Saturday, June 7, 2008
Extreme Hot Sauces
In 1912 chemist Wilbur Scoville devised the Scoville Scale, which has become the industry standard for measuring the hotness of chili peppers and hot sauces.
Tabasco sauce measures about 5,000 Scoville units. A Habanero chile ranges from 100,000 to 350,000. Standard pepper spray ranges from about 2 to 5 million Scoville units.
The Source hot sauce is one of the worlds hottest, weighing in at 7.1 million Scoville units. It is meant as a food additive, to be diluted into larger chili recipes and other spicy fare.
Many culinary daredevils enjoy proving themselves by taking The Source straight out of the bottle. Given its extreme potency, this is typically done with a toothpick, ingesting a tiny droplet of the substance, which has a tar-like consistency. The packaging is replete with warning labels - with good reason. Even the vapors can be an eye irritant. A small dropper bottle of The Source will run you about $100.00. You'll find videos of people on YouTube experimenting with it. Results vary; different people have different tolerances.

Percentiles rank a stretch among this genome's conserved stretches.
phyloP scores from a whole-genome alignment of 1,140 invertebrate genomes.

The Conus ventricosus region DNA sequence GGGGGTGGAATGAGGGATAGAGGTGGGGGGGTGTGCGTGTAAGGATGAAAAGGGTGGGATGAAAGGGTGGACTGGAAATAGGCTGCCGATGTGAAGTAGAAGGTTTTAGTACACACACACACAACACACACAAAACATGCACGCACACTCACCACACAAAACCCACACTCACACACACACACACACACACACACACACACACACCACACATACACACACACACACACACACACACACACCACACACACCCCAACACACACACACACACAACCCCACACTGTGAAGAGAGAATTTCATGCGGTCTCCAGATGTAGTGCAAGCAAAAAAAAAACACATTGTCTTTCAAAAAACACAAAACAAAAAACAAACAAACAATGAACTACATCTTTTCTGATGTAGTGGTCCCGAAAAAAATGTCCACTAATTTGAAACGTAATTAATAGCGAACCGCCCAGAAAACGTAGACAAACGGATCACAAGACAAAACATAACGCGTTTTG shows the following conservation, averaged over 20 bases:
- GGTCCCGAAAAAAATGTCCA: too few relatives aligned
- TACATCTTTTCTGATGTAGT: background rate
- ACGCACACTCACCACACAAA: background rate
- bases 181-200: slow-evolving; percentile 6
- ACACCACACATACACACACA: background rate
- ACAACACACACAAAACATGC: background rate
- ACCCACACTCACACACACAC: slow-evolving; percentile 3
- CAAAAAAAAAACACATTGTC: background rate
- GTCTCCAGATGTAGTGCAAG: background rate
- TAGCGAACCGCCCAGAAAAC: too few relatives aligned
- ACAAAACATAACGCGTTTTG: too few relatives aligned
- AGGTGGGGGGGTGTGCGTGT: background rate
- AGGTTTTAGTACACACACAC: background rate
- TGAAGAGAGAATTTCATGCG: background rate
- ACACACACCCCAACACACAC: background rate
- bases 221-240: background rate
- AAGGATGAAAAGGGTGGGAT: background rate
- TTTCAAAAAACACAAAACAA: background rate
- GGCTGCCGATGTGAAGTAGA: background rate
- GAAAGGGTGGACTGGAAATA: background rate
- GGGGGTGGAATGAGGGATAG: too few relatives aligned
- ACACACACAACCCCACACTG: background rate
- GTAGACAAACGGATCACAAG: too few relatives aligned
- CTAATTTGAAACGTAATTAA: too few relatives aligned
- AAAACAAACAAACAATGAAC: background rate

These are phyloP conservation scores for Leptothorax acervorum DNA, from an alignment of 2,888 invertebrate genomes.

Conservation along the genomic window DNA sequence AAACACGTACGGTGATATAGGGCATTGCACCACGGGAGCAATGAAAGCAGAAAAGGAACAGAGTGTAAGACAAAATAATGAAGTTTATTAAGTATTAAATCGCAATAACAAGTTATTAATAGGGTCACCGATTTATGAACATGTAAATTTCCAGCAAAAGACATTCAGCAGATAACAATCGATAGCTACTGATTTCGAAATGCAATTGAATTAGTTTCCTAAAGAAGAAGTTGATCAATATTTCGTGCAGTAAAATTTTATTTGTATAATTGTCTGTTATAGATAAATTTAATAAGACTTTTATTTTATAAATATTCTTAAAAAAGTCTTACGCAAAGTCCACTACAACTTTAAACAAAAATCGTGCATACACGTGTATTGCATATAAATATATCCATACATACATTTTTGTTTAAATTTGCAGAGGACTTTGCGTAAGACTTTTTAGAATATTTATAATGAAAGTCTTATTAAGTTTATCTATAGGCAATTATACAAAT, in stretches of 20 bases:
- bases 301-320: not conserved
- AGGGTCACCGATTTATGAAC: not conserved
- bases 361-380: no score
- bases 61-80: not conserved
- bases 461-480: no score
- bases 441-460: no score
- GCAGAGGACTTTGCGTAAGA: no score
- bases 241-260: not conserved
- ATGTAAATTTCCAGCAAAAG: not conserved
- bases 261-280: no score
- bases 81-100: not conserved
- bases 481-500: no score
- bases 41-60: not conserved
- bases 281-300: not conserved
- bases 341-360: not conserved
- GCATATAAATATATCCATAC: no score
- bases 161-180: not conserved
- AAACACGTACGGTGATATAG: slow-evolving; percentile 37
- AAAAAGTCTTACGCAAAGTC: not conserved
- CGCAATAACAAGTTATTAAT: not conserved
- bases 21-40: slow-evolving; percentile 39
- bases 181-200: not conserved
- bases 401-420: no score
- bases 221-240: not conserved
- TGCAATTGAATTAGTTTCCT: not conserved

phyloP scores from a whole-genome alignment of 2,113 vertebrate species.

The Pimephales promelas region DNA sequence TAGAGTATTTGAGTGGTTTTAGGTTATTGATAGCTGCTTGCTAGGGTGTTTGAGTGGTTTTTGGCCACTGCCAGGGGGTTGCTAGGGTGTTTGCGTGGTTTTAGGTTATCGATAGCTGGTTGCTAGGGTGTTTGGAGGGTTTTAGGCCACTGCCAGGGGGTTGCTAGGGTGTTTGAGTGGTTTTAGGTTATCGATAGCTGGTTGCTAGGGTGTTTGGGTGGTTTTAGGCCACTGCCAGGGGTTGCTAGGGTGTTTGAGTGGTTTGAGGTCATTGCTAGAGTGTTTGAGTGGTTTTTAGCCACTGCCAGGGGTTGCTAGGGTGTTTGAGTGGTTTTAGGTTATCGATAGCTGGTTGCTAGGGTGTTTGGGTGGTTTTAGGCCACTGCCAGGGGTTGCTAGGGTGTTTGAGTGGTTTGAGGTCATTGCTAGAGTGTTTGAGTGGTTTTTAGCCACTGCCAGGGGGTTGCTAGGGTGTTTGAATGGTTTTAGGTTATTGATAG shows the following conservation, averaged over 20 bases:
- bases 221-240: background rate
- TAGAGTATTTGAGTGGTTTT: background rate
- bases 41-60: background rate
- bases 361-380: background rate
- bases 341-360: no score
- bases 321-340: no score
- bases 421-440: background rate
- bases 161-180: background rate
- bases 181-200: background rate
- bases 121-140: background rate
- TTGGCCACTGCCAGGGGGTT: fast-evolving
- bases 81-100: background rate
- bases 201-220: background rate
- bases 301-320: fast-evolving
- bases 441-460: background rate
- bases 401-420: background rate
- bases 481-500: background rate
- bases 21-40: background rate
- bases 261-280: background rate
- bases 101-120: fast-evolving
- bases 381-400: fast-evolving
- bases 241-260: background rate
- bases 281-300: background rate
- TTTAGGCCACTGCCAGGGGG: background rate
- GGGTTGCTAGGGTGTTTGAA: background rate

But supposing this isn't hot enough for you, you might want to try the hottest hot sauce possible. That is, pure crystals of capsaicin.
Blair's 16 Million Reserve has, you guessed it, a Scoville Rating of 16 million, the very highest possible. This will cost you $200.00, and comes with a neato little skull.